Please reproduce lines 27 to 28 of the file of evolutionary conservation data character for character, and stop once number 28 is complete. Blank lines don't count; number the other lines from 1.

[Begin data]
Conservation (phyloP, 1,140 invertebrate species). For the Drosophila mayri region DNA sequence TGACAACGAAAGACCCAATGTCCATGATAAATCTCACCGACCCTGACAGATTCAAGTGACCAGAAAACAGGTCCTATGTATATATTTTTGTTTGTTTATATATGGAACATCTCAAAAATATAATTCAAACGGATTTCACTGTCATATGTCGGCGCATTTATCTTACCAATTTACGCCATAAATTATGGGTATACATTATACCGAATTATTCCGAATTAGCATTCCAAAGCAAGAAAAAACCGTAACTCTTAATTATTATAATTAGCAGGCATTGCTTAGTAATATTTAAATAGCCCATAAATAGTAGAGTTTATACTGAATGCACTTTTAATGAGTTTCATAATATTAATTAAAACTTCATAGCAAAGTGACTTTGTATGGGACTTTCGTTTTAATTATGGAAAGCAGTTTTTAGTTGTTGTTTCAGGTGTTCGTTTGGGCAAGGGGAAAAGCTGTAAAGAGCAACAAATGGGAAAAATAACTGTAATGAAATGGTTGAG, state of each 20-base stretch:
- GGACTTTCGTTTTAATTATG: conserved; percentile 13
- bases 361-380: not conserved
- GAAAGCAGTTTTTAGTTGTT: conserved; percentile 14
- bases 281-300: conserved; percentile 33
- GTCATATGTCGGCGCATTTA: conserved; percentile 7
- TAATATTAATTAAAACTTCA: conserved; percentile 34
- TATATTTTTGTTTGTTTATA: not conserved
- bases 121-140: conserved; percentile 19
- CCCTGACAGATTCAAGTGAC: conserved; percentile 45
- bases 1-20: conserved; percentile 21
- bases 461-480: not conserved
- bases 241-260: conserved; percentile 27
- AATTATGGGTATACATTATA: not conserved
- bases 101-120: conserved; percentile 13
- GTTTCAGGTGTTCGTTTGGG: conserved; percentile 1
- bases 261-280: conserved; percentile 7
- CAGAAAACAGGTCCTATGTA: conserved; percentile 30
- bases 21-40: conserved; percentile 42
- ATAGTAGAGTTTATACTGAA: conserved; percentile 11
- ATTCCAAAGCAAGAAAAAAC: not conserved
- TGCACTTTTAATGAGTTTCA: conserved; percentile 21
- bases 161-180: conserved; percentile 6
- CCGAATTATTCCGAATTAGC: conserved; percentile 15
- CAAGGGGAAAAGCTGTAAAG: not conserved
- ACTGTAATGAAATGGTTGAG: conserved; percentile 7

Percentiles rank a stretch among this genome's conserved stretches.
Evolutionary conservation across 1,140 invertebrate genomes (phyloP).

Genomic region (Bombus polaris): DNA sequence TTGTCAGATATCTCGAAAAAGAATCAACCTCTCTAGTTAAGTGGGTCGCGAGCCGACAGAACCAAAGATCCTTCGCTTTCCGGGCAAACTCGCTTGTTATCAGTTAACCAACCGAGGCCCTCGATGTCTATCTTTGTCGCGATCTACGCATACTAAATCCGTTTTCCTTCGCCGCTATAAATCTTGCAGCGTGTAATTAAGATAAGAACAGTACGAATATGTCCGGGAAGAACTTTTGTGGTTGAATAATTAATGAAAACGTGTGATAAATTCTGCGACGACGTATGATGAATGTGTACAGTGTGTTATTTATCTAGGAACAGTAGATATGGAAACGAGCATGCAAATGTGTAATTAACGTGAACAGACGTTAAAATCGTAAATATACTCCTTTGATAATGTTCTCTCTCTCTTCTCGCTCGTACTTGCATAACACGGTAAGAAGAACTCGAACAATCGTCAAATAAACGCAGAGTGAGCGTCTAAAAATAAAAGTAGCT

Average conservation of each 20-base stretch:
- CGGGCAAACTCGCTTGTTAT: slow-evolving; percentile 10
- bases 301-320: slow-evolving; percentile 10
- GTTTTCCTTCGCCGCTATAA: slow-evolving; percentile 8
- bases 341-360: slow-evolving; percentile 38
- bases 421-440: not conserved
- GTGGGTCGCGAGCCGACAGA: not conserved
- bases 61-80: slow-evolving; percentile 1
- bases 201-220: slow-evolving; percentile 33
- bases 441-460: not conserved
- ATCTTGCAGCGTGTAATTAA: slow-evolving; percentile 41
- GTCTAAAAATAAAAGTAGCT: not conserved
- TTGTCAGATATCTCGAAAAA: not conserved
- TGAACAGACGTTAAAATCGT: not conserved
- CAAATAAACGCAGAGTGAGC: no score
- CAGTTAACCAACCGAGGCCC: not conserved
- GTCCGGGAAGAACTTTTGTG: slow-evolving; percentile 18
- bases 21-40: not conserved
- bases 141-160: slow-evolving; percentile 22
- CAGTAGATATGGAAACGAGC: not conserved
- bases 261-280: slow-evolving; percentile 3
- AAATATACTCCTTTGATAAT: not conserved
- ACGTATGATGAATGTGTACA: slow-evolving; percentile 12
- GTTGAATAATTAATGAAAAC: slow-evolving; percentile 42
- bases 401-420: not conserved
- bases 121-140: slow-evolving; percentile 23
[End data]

Percentiles rank a stretch among this genome's conserved stretches.
Evolutionary conservation across 1,140 invertebrate genomes (phyloP).